It usually takes two to five years to acquire adequate proficiency to become a mid-level service technician, able to perform quickly the more difficult types diagnosis and repairs. Below IJR NEWS shows salary data that dealer service centers evaluate when rendering decisions on repair service.
According to the U.S. Department of Labor, median hourly wage-and-salary earnings of automotive service technicians and mechanics, including commission, were $16.88 in May 2008. The middle 50 percent earned between $12.44 and $22.64 per hour. The lowest 10 percent earned less than $9.56, and the highest 10 percent earned more than $28.71 per hour. Median annual wages in the industries employing the largest numbers of service technicians were as follows:
* Local government, excluding schools: $20.07
* Automobile dealers: $19.61
* Automotive repair and maintenance: $15.26
* Gasoline stations: $15.22
* Automotive parts, accessories, and tire stores: $14.90
Required education for mid-level automotive service technician jobs, employers look for people with strong technical, communication and analytical skills who possess a depth of knowledge about the proprietary systems available on the cars and trucks sold by that dealership.
Entry Level technicians are usually straight salaried employees, however, many experienced technicians employed by automobile dealers and some independent repair shops receive a commission related to the labor cost charged to the customer. Under this system, weekly earnings depend on the amount of work completed. Employers frequently guarantee commissioned technicians a minimum weekly salary. Some employees offer health and retirement benefits, but such compensation packages are not universal and can vary widely. For this reason, car dealer services from automotive dealers have a financial incentive to place unskilled technicians on jobs that should be done by mid-level techs and master techs. For example, they can then place entry-level techs on factory warranty jobs that guarantee payment. This type of environment obviously could lead to the “technicians with the most skill and experience”, leaving dealerships as out of warranty repair come few and far in between because of profit margins dealer service centers deal with. Independent repair shops would therefore be a natural move as there is more opportunity in this economy we are in.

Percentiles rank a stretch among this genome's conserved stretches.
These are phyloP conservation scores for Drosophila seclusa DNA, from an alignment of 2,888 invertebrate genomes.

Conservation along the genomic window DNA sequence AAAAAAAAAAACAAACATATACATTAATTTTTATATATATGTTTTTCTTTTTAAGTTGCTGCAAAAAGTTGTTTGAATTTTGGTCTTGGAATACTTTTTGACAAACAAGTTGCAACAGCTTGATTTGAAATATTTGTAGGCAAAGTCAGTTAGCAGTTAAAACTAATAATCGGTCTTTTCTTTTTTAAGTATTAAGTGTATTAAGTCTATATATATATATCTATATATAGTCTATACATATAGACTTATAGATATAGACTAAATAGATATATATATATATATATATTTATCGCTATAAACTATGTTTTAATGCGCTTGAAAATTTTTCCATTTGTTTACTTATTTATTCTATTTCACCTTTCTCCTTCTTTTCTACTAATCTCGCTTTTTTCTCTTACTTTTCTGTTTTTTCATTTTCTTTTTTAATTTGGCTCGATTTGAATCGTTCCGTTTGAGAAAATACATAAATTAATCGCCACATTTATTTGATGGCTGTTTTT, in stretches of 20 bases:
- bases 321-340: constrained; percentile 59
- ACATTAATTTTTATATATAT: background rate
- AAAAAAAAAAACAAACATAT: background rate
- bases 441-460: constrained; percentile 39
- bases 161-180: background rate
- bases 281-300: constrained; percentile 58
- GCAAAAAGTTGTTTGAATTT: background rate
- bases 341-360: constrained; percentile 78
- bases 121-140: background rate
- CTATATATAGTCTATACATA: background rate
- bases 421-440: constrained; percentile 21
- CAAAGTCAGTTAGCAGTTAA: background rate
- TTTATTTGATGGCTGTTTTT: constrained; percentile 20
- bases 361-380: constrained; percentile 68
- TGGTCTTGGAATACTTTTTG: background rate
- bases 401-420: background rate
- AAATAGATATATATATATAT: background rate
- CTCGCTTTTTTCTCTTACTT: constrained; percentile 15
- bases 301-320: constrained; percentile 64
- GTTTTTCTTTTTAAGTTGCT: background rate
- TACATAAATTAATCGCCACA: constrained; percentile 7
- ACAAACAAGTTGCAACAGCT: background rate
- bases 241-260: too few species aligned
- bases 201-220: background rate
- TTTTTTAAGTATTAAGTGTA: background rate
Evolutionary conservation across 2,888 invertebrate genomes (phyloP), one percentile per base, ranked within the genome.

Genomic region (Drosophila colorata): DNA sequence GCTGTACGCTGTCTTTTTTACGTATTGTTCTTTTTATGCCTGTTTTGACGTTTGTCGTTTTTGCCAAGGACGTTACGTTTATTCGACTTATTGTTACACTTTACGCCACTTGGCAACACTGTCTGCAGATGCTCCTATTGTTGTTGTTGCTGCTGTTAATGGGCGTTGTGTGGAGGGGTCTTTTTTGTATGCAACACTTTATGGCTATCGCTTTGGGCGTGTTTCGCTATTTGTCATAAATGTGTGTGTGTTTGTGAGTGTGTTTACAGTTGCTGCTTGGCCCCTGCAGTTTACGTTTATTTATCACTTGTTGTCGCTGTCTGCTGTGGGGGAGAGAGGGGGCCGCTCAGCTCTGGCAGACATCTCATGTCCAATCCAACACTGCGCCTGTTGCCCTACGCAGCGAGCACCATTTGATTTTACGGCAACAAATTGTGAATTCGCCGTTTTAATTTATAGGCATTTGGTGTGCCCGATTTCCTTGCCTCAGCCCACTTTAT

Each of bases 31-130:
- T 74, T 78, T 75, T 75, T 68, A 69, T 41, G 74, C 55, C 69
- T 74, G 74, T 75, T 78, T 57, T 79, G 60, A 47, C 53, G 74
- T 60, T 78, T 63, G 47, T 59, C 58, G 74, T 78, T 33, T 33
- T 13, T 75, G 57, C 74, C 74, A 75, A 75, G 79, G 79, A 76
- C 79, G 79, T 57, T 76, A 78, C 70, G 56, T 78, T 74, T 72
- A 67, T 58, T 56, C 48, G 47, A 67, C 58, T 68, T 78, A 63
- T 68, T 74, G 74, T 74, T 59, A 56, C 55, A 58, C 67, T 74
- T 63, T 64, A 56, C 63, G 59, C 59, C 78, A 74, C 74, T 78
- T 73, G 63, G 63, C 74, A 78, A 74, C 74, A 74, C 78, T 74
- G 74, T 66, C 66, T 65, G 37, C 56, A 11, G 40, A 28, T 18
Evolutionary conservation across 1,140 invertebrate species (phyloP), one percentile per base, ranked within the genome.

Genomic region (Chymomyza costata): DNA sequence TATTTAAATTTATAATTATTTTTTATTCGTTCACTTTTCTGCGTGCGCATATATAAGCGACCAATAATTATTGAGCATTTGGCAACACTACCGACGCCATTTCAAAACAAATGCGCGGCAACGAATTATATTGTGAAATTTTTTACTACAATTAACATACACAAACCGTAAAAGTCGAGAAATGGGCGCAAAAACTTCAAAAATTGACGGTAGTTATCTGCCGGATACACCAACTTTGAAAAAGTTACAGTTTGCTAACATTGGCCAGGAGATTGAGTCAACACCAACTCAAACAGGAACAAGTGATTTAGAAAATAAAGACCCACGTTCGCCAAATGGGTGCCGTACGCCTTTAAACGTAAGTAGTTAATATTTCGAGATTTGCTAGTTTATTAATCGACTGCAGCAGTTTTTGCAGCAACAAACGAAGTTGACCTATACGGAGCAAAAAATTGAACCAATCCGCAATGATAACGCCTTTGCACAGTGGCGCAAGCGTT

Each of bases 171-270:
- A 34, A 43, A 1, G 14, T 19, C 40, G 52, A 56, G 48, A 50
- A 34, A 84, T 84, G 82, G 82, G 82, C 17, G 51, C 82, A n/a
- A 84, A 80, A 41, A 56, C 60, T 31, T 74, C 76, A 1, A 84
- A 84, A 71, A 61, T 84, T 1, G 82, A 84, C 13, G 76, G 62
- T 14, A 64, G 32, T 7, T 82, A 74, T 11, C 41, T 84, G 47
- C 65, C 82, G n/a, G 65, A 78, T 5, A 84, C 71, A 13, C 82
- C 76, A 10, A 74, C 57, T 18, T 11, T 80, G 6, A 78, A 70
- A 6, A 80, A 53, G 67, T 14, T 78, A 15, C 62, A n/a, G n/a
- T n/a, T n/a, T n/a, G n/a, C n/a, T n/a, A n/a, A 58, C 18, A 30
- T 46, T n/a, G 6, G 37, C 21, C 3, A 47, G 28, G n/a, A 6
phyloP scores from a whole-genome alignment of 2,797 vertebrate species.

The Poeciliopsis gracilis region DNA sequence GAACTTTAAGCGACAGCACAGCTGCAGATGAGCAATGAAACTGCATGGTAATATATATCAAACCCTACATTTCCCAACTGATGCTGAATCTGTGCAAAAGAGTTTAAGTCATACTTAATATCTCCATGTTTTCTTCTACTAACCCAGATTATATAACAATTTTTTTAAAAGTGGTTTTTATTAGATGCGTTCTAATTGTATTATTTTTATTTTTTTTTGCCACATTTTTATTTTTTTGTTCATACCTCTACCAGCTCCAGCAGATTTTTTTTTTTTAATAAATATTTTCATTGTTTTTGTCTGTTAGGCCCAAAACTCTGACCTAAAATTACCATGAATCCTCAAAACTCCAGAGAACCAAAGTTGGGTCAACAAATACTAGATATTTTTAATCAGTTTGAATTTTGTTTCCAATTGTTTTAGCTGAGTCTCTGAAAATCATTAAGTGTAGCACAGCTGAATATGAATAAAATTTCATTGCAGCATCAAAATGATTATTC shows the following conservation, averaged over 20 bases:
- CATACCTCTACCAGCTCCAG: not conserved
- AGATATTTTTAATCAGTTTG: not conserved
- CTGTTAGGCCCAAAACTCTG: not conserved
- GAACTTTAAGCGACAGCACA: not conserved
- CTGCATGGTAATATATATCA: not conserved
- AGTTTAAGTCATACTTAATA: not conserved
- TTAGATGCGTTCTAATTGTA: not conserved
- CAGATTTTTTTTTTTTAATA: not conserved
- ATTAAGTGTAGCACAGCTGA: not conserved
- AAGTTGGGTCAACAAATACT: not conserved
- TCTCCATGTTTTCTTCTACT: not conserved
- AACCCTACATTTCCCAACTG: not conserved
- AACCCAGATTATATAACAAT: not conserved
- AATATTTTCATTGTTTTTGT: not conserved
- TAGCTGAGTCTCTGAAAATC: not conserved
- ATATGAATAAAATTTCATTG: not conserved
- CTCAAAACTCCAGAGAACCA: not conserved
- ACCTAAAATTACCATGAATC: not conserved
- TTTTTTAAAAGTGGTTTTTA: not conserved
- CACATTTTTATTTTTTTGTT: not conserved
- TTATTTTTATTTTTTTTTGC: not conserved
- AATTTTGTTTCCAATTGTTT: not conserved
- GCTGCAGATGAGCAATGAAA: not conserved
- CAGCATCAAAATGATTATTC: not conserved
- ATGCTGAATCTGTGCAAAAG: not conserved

“Pay often is based on speed or commission, that is a recipe for disaster if you bring your car to many dealer services locations” says Larry Gaff, of Macs Auto in Costa Mesa, CA. “Every repair shop should have at least one master tech / mechanic on the floor at all times, this is rarely the case at dealerships because of the luxury of guaranteed payment by the car manufacturer. If I have a new BMW and bring it in for service and the entry level tech doesn’t fix it right, the customer can bring it back again. It doesn’t cost the dealership anymore money so why would they pay a master or mid-level tech to repair that car? Every day people come to our repair shop with complaints of repairs done numerous times that we correct with one shot. We do it right the first time because we don’t cut corners.”
Macs Auto is a highly recognized and reviewed auto dealer service repair center that has been around for over three decades, IJR NEWS appreciates their contribution to this article.
Nadia Awalia –
KBB Investigative Journalist – IJR NEWS independent journalist